A dynamic oligopoly model of the cigarette industry is developed to study the effects of anti-smoking policies on the market structure of the U.S. cigarette industry. Firms are modeled as competing in price and advertising in a dynamic game. Two commonly used anti-smoking policies – advertising restrictions and tobacco tax increases – are evaluated using calibrated parameters. The simulation results show that in the long run both advertising restrictions and tax increases can successfully reduce the smoking rate. However, advertising restrictions reduce the smoking rate mainly in an indirect way through their impact on the concentration of the market, while tax increases reduce the smoking rate directly and have little effect on the concentration of the market. In addition, in the short run, advertising restrictions have a much smaller effect on reducing the smoking rate than tax increases.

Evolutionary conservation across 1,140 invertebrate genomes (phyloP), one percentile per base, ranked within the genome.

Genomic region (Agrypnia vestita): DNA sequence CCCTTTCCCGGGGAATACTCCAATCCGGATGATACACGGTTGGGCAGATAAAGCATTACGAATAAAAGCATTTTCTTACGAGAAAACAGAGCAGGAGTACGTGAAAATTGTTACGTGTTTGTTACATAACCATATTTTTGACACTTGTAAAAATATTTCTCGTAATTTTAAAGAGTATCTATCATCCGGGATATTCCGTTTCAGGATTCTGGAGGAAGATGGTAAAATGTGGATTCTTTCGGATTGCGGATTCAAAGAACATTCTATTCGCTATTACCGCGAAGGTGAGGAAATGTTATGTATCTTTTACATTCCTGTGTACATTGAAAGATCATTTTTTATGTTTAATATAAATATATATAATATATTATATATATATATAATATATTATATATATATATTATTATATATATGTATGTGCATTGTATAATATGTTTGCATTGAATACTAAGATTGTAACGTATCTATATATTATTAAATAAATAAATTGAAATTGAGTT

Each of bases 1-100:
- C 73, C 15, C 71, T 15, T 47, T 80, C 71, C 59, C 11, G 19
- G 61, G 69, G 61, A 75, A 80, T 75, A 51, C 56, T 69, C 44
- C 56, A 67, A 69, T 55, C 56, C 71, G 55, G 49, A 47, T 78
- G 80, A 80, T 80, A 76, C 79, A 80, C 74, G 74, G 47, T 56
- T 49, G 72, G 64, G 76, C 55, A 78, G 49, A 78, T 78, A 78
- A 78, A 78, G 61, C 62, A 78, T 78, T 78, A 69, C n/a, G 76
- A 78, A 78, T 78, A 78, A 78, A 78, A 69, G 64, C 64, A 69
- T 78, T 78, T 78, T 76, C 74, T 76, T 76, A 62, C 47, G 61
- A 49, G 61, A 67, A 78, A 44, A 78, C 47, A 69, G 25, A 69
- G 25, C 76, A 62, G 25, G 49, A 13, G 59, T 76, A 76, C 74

Review of Industrial Organization – Springer Journals
Published: Mar 13, 2006
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